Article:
Linux, once viewed as an OS (operating system) only computer geeks could appreciate, is today a much more user-friendly software that companies and consumers can master almost as easily as Microsoft's Windows XP. That's the core finding of a study published by Relevantive, a Berlin-based company specialising in consulting firms on the usability of software and web services.
The Relevantive usability study comes as numerous government bodies and businesses in Germany's public and private sectors move to migrate their IT systems away from Windows to the Linux operating system, while others are still debating the pros and cons of such a move.
The independent study focuses on the use of Linux in companies. The researchers studied how easily two groups of users could perform tasks using the different operating systems.
One group consisted of 60 users between 25 and 55 with computer skills but no prior experience with Linux or Windows XP. They tested the preconfigured open-source software according to various criteria, such as the ease of creating and administrating new and existing files, copying CDs and performing some basic office tasks including sending an email.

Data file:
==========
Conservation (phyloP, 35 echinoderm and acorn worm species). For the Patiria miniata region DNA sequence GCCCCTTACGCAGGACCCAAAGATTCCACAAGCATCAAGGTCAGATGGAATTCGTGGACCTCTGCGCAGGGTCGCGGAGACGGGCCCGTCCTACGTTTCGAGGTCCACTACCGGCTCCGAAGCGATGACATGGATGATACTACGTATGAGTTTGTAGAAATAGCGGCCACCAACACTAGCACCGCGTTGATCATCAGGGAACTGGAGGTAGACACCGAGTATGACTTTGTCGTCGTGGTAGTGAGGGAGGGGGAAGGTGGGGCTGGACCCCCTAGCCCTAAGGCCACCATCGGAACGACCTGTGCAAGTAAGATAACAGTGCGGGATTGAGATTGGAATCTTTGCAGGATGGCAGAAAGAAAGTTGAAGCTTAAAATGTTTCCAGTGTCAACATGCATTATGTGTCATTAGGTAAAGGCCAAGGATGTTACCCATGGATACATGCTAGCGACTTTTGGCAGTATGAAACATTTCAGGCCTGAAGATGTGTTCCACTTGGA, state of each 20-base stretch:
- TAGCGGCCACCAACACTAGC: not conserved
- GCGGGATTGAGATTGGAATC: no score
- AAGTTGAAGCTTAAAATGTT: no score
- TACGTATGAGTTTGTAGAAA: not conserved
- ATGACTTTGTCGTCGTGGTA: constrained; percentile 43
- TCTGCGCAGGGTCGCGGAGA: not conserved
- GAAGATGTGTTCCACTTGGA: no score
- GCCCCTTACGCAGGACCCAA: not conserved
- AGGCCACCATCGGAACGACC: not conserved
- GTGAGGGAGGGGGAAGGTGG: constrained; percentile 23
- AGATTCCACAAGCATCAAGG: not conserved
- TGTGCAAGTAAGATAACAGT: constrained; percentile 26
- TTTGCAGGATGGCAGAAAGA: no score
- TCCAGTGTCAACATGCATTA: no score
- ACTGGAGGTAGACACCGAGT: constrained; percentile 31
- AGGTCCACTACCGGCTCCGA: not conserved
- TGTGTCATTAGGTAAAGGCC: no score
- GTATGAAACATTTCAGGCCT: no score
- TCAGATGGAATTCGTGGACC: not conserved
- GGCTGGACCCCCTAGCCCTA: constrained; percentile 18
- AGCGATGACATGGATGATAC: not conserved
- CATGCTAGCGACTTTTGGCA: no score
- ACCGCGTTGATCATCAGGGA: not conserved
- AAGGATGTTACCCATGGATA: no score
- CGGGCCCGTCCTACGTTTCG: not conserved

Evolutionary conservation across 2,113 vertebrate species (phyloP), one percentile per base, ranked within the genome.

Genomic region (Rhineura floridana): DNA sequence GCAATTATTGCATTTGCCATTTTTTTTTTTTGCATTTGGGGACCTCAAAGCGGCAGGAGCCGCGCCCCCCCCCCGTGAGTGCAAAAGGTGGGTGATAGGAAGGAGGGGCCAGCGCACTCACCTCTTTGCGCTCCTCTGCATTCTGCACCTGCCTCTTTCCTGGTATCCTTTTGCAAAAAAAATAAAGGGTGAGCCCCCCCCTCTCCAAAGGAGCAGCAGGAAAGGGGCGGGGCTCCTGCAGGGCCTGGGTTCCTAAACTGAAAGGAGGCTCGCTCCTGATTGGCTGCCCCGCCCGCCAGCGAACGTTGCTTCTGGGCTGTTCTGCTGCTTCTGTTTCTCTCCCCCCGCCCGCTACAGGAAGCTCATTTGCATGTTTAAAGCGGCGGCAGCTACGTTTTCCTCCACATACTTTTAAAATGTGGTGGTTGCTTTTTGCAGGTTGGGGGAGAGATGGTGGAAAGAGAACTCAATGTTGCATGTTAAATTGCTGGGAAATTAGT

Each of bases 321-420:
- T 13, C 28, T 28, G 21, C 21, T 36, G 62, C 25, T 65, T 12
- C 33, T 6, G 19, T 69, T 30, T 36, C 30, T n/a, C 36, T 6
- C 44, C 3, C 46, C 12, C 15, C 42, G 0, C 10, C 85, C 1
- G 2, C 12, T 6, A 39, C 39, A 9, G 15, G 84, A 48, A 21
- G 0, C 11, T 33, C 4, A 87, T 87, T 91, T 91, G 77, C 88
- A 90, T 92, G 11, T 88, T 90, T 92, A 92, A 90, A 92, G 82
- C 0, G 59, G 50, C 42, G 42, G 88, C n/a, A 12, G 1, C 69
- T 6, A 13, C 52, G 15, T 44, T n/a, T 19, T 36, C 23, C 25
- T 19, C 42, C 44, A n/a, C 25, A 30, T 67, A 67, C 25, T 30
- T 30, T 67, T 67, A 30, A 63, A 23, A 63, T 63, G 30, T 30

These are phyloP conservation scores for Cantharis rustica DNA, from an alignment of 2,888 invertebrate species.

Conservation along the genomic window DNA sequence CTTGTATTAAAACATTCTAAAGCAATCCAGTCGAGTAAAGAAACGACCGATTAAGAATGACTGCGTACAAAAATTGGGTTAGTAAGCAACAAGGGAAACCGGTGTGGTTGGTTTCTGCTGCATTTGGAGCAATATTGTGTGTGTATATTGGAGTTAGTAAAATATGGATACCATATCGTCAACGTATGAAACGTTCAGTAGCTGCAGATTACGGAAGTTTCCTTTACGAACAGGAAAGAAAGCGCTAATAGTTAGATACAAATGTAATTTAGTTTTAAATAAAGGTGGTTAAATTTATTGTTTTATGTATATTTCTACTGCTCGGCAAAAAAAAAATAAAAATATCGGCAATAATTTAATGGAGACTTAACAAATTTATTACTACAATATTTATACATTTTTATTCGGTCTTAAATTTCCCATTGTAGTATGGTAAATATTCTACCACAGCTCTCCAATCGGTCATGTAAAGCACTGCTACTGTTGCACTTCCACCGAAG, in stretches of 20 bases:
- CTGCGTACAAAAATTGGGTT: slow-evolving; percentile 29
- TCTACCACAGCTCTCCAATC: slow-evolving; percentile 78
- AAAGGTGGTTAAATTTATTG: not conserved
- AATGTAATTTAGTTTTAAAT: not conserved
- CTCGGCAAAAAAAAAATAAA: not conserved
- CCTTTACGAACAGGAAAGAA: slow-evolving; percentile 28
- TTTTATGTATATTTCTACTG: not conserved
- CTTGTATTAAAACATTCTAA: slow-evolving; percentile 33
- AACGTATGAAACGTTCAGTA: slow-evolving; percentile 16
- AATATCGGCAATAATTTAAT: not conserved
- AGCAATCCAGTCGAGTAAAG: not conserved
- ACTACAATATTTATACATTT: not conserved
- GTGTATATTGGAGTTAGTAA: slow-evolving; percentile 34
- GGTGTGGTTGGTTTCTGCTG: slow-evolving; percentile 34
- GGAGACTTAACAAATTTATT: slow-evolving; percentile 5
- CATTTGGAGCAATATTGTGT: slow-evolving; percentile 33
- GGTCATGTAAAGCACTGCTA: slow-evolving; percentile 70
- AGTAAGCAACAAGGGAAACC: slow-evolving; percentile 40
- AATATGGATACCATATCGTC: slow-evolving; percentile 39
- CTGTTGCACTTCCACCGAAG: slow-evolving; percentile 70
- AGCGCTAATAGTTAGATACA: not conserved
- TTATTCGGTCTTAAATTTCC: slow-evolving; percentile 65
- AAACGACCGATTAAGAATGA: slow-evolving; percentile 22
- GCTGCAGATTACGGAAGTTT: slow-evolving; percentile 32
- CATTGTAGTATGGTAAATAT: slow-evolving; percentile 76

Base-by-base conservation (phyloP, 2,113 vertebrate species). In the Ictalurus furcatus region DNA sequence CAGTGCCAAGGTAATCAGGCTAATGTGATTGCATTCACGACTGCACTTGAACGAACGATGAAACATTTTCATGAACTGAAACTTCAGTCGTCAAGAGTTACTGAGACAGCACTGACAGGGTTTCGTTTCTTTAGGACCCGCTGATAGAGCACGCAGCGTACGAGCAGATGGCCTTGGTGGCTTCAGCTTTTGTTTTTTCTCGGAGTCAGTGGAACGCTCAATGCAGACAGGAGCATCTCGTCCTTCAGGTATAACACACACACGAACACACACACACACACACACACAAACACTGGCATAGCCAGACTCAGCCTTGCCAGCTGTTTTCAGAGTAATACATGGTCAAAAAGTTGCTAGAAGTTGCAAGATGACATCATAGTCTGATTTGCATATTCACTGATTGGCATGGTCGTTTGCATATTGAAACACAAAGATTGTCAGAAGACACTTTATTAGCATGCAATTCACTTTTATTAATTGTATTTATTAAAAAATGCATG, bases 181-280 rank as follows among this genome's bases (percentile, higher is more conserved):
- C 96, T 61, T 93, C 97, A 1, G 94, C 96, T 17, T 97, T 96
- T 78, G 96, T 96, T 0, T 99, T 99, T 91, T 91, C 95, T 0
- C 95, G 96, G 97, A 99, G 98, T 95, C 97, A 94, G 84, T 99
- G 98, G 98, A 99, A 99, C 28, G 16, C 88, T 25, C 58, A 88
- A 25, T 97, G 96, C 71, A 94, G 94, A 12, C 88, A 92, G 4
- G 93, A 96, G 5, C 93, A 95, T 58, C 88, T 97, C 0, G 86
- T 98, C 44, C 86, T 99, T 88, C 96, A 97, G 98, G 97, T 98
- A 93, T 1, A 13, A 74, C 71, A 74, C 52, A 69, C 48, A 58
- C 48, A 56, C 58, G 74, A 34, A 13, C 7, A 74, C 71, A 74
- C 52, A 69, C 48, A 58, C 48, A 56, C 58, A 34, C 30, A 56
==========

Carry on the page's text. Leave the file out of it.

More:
The other group consisted of 20 users with the same qualifications who performed exactly the same tasks on Windows XP.
The study's findings suggest it is almost as easy to perform most major office tasks using Linux as it is with Windows, which has a long history in the consumer market.
Linux users, for example, needed 44.5 minutes to perform a set of tasks, compared to 41.2 minutes required by the XP users. Furthermore, 80 percent of the Linux users believed that they needed only one week to become as competent with the new system as with their existing one, compared to 85 percent of the XP users.
But when it comes to the design of the desktop interface and programs, Windows XP still has a strong edge: 83 percent of the Linux users said they liked the design of the desktop and the programs, compared to 100 percent of the Windows XP users.